International Criminal Law Deskbook
Attempts to try individuals such as Slobodan Milosevic and Saddam Hussein for international crimes and the creation of the International Criminal Court highlight the growing currency and importance of international criminal law as a discipline in its own right. Contemporary importance and academic interest in the subject is rapidly eclipsing that in the more mainstream discipline of human rights. For practitioners, scholars and students of international criminal law (ICL), this unique collection provides access to the core international instruments in one convenient volume.
Containing seventy-nine principal documents on ICL dating from 1919 to 2005, this user-friendly book organizes the documents around generally recognised categories of international crimes, such as war crimes, crimes against humanity and terrorism. It also includes constitutive instruments of the most important international, domestic and hybrid tribunals, including the Statute of the International Criminal Court, its rules of procedure and elements of crimes. Principal international and regional instruments which deal with the facilitation of a truly international system of criminal justice, in the form of extradition and mutual assistance are also included.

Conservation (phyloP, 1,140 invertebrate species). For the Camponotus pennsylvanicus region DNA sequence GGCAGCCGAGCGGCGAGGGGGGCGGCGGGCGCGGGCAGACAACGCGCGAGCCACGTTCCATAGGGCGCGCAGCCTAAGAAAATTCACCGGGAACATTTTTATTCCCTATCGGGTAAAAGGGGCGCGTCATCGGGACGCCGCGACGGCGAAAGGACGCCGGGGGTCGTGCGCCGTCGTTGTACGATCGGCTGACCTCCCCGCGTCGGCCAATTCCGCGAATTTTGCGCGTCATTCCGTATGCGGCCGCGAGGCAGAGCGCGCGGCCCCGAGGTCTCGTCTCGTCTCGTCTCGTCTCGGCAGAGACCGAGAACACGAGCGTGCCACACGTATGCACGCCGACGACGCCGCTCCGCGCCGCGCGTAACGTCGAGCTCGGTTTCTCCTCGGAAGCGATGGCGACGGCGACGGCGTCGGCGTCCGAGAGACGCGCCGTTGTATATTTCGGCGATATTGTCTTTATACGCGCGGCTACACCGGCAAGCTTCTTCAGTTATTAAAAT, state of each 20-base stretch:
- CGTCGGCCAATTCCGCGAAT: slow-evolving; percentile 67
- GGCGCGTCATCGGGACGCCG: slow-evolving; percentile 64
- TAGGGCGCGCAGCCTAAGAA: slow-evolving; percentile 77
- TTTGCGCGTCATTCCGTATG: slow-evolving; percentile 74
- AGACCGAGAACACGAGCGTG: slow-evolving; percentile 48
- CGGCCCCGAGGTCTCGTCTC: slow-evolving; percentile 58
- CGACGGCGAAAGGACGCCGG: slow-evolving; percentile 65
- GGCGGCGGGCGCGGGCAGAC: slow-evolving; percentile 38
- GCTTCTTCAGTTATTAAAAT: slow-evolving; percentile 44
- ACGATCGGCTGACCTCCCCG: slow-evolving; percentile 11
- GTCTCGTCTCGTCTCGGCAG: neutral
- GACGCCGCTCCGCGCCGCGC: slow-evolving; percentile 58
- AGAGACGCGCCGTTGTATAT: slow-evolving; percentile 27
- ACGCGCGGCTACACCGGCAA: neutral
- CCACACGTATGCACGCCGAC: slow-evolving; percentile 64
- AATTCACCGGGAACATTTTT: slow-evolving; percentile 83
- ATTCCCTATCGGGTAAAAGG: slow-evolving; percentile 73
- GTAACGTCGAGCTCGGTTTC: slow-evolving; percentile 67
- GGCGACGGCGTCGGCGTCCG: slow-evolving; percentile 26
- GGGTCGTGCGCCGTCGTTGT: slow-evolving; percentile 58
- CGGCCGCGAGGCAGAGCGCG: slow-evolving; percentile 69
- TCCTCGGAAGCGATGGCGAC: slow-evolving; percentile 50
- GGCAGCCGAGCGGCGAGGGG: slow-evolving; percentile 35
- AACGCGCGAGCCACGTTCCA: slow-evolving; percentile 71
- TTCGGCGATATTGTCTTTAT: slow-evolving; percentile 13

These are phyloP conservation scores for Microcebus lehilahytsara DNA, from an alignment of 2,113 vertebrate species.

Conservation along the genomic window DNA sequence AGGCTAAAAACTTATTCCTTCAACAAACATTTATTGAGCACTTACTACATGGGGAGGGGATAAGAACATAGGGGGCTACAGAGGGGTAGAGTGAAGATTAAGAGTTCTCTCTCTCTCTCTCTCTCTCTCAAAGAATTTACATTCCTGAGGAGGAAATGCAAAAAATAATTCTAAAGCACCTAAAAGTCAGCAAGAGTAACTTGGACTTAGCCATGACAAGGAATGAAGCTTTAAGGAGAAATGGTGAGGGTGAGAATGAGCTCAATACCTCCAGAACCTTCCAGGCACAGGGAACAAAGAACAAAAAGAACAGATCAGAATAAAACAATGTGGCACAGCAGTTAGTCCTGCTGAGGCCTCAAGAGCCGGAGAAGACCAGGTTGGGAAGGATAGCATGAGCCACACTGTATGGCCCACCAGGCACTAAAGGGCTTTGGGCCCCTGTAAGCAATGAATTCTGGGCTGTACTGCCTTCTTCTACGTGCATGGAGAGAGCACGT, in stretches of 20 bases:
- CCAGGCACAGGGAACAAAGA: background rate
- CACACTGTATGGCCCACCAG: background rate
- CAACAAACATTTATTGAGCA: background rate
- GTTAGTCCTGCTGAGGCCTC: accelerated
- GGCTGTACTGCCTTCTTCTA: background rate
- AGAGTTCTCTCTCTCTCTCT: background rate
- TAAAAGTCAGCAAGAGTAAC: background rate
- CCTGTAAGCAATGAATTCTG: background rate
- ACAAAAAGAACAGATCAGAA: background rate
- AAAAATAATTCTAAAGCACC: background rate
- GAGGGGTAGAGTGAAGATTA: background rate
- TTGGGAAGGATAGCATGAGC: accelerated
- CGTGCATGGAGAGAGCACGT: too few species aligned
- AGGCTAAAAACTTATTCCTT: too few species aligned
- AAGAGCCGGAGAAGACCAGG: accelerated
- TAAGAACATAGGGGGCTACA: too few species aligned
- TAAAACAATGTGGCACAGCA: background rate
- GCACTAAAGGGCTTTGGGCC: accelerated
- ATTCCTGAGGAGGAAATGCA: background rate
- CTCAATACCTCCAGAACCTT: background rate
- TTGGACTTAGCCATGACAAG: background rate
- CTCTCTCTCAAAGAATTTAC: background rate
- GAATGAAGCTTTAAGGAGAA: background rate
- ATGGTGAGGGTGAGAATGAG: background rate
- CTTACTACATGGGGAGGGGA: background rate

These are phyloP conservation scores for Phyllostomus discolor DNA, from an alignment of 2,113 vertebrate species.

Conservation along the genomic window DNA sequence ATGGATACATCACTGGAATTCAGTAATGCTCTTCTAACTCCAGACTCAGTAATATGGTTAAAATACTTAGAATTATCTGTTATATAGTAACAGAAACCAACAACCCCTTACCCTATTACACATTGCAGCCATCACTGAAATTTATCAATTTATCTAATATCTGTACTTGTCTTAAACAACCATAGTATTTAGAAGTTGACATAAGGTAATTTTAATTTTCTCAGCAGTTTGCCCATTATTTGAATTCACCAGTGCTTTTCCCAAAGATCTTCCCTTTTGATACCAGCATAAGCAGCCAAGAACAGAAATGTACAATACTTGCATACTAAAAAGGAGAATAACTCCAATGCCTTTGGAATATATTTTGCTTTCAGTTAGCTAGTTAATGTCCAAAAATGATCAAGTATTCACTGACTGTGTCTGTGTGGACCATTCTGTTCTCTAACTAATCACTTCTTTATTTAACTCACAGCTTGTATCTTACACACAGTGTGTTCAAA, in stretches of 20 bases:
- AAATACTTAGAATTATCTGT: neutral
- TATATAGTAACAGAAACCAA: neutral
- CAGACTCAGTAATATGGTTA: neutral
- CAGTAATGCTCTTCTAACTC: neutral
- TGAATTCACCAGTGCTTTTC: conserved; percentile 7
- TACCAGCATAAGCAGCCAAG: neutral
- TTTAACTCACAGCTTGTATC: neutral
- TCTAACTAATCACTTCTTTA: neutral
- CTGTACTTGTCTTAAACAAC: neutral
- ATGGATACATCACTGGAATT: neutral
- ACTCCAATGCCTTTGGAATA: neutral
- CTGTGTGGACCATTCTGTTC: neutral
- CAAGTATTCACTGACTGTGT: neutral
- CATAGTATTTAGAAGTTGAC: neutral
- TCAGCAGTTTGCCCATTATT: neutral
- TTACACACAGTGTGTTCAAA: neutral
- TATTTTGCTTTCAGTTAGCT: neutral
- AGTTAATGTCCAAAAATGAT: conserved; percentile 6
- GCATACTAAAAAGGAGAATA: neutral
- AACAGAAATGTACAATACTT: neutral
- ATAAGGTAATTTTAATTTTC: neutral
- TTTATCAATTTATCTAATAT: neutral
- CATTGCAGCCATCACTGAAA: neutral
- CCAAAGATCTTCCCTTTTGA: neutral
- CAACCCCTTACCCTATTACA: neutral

Each document has been carefully edited to present information that is directly relevant to international criminal law while all extraneous material has been excluded.† Most importantly, each extract has its own introduction which provides the reader with official citations, parties, date of entry into force, an outline of the legislative history, links to related documents and a brief commentary analyzing and contextualizing the principal provisions.